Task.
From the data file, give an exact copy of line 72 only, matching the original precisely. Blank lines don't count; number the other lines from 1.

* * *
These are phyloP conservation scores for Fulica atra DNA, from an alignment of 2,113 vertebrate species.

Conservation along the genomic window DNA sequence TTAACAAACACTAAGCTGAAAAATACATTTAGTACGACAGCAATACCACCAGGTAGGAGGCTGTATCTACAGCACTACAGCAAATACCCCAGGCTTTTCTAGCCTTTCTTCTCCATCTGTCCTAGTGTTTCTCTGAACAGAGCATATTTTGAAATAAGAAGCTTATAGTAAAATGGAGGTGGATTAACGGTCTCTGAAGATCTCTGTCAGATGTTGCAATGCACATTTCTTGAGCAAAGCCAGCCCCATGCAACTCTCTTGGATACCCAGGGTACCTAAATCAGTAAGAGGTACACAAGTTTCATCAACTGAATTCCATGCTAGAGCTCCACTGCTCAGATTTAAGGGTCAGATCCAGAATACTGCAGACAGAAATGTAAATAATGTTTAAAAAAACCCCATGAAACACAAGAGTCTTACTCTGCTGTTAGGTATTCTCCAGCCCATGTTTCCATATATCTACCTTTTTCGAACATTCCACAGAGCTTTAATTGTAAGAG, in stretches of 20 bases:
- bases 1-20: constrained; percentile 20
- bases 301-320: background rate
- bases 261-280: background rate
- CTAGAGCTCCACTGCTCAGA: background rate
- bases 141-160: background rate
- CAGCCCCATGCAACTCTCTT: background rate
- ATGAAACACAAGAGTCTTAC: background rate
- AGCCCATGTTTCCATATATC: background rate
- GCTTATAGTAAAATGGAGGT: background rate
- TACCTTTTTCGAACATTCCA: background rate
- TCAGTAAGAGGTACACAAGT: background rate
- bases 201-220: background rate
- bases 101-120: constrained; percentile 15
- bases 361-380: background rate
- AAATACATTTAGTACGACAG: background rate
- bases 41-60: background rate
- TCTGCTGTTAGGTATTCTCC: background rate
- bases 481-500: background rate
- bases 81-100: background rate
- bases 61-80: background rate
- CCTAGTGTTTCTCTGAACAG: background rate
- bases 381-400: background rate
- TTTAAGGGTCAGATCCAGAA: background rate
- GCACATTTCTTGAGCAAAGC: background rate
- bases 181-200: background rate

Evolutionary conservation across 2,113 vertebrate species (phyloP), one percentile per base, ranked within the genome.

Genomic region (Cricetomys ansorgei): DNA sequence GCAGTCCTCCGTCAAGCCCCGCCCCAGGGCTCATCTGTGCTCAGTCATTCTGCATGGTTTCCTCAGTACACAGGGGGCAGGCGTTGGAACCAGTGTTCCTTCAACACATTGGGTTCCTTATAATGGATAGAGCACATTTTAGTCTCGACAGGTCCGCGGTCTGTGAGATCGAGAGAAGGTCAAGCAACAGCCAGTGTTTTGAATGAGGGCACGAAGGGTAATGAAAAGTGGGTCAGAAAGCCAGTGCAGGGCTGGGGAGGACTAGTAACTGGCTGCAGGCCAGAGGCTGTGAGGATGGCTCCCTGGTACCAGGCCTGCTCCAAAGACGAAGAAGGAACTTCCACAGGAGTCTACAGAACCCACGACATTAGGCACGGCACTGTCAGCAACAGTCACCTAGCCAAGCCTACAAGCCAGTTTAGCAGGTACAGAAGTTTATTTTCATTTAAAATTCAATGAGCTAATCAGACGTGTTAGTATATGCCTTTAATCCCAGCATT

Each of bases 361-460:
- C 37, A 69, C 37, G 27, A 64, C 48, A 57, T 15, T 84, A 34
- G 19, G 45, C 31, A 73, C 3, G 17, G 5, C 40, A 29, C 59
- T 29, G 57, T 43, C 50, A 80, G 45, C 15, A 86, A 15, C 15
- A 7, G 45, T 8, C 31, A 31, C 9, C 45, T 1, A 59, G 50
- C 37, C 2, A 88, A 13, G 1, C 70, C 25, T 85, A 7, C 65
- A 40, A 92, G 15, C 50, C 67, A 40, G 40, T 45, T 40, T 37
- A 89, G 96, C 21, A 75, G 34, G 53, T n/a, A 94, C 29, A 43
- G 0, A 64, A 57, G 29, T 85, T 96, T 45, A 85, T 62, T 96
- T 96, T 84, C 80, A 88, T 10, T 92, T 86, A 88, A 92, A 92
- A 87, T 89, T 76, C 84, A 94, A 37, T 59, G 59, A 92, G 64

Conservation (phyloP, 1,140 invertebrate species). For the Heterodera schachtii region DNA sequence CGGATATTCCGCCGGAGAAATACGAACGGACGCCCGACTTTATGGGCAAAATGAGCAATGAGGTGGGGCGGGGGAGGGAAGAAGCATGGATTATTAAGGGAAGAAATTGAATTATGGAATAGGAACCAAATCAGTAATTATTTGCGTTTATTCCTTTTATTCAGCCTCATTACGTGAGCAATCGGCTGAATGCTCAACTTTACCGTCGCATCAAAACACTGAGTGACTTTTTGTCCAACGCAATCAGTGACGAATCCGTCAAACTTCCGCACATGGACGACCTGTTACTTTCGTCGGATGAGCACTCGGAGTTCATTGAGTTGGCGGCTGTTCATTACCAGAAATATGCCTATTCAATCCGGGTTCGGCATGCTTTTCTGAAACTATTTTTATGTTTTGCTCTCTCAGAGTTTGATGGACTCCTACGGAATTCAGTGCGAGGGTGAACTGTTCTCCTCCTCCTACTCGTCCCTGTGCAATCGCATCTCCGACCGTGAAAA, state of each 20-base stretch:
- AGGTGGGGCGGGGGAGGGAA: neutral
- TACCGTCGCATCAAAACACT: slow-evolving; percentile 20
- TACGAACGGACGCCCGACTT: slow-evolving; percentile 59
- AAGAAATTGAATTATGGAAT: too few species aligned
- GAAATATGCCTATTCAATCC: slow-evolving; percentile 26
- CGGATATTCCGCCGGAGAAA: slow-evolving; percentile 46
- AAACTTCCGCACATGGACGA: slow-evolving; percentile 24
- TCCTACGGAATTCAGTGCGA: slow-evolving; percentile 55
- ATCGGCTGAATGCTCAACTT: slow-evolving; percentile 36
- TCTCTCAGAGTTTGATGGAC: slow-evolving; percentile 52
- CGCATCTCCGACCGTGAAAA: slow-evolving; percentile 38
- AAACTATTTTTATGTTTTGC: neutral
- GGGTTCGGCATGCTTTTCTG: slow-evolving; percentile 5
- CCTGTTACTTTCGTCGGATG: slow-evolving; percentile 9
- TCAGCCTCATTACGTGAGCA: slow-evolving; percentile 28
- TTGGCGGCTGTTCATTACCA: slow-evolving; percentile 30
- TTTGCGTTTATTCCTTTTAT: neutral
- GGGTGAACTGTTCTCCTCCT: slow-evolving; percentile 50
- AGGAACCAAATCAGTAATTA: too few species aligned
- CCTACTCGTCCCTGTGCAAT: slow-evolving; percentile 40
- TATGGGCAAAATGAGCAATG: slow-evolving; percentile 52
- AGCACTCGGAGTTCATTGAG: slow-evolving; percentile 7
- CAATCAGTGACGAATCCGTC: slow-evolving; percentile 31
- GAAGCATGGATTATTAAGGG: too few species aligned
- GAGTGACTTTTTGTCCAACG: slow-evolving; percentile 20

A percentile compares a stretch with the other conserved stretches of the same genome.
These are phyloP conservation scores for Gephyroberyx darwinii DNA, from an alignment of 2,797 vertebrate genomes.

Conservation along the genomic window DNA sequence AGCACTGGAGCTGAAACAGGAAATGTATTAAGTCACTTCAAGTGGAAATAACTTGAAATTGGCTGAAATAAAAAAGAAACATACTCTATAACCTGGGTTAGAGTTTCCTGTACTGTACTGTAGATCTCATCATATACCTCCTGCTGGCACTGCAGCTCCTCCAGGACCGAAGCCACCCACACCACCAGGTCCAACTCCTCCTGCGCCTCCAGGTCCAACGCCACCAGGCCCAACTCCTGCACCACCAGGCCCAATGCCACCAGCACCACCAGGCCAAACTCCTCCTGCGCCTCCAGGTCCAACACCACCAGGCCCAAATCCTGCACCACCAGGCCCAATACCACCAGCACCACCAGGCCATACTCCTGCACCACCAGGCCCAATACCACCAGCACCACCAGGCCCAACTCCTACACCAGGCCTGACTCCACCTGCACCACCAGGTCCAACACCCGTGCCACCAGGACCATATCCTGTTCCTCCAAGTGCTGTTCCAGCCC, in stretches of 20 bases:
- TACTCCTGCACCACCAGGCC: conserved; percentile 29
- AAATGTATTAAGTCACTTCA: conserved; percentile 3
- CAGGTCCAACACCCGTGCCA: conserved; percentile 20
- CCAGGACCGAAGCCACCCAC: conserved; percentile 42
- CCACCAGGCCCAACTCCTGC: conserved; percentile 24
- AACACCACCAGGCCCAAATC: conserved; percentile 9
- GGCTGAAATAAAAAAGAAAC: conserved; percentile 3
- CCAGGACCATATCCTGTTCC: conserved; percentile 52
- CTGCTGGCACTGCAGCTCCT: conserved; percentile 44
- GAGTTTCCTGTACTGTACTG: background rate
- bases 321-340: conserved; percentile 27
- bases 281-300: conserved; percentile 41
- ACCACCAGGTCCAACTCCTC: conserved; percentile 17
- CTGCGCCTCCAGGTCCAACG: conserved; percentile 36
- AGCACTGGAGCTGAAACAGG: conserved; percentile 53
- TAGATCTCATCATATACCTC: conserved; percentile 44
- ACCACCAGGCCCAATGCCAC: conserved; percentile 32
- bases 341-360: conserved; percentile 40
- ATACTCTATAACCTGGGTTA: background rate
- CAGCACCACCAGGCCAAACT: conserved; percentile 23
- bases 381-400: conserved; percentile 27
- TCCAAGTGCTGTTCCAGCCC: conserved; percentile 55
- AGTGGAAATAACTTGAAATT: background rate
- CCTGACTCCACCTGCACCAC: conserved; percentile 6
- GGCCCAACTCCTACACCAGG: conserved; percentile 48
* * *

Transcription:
- CAGGTCCAACACCCGTGCCA: conserved; percentile 20